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NHES Helps Wildlife And You Can, Too!

In honor of World Wildlife Day on March 3rd, let’s take a look at the steps The National Humane Education Society (NHES) has taken to help endangered wildlife, as well as simple steps you can take to make a positive impact on the wildlife in your community.

The monarch butterfly is one of the most magnificent insects in North America, being the only migrating butterfly which travels nearly 3,000 miles per year from Canada to Mexico. Although a hardy species, the monarch butterfly has been in trouble for the past several decades as its population has been declining due to deforestation and the increased use of harmful pesticides.

NHES is committed to helping preserve the monarch butterfly population by dedicating a portion of its 24-acre property as a monarch butterfly sanctuary. By planting a variety of nectar-producing plants as well as milkweed (the only plant on which monarch butterflies lay eggs), NHES has ensured a bountiful harvest for monarch butterflies for years to come.

NHES is also devoted to bolstering the habitats of native grassland birds (pictured above). Unlike many birds who nest in trees, grassland birds build their nests on the ground in brush and tall grass. With urban development and industrialization encroaching on their habitats, many of these species’ populations are shrinking. Over the past four years, NHES has transformed its landscape into an unencumbered haven for grassland birds and other wildlife.Click here to read more about NHES’ wildlife projects.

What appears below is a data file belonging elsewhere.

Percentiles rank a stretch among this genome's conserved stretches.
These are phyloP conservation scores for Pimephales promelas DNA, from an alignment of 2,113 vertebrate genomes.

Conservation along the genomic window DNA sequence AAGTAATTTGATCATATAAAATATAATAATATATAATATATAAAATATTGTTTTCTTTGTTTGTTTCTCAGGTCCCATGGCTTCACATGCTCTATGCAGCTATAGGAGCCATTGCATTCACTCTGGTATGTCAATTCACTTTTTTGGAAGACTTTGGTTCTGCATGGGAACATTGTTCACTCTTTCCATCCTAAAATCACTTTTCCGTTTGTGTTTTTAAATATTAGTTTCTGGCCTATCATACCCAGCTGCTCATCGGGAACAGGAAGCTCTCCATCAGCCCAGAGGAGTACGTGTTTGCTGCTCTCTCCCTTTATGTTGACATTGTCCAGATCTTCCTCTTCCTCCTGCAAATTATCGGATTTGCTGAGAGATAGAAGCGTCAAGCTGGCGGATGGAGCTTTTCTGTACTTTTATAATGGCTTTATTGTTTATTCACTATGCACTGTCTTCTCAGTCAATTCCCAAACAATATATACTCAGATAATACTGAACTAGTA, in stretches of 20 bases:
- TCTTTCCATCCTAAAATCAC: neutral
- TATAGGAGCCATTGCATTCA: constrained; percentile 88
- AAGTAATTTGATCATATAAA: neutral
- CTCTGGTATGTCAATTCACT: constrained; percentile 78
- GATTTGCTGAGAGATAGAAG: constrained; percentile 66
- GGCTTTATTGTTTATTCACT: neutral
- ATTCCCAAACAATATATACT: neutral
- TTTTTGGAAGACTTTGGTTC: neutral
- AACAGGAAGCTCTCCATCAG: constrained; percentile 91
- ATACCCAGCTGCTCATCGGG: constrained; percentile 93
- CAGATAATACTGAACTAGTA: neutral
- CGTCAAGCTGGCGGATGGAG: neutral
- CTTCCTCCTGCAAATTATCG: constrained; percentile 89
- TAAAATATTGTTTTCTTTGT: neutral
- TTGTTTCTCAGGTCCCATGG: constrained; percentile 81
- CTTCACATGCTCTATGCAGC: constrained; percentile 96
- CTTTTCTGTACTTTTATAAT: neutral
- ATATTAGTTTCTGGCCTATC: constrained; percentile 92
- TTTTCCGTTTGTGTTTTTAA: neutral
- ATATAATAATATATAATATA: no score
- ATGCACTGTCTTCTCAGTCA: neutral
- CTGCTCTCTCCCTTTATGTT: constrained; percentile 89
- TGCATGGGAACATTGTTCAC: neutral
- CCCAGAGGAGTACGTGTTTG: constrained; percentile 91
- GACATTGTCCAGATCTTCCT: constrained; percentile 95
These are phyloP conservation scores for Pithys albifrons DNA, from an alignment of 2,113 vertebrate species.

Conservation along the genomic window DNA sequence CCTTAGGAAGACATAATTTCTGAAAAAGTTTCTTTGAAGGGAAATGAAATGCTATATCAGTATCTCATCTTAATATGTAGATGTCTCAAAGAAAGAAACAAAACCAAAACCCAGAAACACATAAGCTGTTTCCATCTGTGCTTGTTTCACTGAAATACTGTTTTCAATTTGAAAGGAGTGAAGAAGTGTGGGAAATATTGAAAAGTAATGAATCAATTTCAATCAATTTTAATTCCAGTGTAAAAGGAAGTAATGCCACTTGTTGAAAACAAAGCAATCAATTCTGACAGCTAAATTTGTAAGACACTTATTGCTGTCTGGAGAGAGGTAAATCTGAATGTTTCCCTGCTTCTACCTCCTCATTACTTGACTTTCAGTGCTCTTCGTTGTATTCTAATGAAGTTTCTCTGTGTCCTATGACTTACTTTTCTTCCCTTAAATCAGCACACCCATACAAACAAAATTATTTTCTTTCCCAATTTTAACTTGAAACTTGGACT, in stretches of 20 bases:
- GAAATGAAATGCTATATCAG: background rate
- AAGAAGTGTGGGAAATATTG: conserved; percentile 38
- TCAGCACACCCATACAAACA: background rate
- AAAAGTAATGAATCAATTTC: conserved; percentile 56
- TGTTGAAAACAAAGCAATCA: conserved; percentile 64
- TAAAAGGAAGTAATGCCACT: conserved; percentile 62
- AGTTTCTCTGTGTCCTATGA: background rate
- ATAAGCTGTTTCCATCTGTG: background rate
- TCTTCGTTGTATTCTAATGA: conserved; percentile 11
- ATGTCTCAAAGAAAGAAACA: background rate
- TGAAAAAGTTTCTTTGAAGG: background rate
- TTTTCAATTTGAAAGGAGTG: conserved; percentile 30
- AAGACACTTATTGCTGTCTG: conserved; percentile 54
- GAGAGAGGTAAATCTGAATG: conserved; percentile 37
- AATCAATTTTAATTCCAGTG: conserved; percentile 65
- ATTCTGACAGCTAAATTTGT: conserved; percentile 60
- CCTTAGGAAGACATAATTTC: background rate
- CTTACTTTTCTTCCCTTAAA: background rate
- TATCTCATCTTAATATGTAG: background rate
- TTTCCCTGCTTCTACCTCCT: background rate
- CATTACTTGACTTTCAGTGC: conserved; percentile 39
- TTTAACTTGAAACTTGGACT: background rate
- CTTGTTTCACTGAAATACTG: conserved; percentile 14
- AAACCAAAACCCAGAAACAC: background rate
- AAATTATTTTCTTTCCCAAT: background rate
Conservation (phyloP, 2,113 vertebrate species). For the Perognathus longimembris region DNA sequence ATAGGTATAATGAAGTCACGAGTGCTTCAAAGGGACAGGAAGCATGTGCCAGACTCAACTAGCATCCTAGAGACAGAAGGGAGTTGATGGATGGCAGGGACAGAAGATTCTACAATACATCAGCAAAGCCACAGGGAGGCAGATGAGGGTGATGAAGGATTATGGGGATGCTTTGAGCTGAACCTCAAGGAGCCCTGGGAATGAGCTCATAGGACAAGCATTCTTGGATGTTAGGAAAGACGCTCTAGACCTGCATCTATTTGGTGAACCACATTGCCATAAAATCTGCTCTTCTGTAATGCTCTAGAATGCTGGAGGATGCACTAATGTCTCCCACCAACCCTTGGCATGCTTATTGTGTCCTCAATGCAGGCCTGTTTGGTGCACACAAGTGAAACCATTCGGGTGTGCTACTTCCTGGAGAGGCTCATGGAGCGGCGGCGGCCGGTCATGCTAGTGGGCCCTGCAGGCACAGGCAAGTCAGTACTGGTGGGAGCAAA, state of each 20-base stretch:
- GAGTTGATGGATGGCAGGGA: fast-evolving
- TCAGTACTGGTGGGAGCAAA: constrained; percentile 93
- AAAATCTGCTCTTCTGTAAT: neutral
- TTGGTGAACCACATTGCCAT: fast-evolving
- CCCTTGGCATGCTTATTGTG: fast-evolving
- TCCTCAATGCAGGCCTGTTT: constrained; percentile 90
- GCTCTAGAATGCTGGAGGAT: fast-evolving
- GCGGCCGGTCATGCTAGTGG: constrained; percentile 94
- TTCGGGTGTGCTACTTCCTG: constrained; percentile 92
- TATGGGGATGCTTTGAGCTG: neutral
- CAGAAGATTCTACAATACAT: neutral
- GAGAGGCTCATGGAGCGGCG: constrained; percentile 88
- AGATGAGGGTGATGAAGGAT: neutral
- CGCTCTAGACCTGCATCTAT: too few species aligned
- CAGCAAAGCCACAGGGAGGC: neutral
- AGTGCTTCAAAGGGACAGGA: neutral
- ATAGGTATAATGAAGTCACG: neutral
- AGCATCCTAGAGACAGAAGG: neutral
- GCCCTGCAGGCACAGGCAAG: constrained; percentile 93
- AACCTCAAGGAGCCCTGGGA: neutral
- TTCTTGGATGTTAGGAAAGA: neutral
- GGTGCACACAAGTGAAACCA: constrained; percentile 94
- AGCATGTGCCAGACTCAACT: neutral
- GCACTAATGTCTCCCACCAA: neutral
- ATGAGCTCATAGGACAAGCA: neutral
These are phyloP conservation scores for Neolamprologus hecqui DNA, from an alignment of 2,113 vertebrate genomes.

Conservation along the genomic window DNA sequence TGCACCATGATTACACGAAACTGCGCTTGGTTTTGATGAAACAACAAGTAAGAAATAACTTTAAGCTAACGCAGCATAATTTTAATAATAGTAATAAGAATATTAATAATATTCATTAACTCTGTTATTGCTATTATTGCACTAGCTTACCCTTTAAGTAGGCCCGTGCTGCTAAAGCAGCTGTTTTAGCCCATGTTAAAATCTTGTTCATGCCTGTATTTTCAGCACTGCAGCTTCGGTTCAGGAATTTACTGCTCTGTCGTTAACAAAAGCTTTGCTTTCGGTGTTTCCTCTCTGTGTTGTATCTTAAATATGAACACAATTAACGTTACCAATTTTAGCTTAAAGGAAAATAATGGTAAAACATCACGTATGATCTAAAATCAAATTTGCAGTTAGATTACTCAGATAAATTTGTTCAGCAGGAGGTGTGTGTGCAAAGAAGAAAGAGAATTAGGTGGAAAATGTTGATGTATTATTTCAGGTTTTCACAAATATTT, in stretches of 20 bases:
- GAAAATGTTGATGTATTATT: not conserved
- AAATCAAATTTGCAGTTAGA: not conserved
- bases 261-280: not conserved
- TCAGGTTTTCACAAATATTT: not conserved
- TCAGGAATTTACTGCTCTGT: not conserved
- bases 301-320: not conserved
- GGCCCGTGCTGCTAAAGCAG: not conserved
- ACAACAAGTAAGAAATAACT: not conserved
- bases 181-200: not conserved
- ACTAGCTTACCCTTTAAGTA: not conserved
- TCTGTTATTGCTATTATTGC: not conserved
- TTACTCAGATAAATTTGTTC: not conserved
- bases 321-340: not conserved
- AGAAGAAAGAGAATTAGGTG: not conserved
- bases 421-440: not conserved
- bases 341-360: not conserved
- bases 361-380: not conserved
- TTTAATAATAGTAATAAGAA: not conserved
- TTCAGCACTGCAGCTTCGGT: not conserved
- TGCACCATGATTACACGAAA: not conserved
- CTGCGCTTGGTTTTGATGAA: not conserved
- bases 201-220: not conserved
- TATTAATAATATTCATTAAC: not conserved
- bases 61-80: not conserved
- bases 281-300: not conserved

It is by the unwavering generosity of its supporters that NHES is able to help native wildlife in the community. However, you can make a positive impact in your own community, as well! As spring draws near, be sure to remember the monarch butterflies by planting milkweedaround your home. Be mindful of grassland birds and other wildlife when making any landscaping decisions on your property. Most importantly, never forget that even the smallest action of planting one seed can have a positive impact on the plants and animals with which we share the world.

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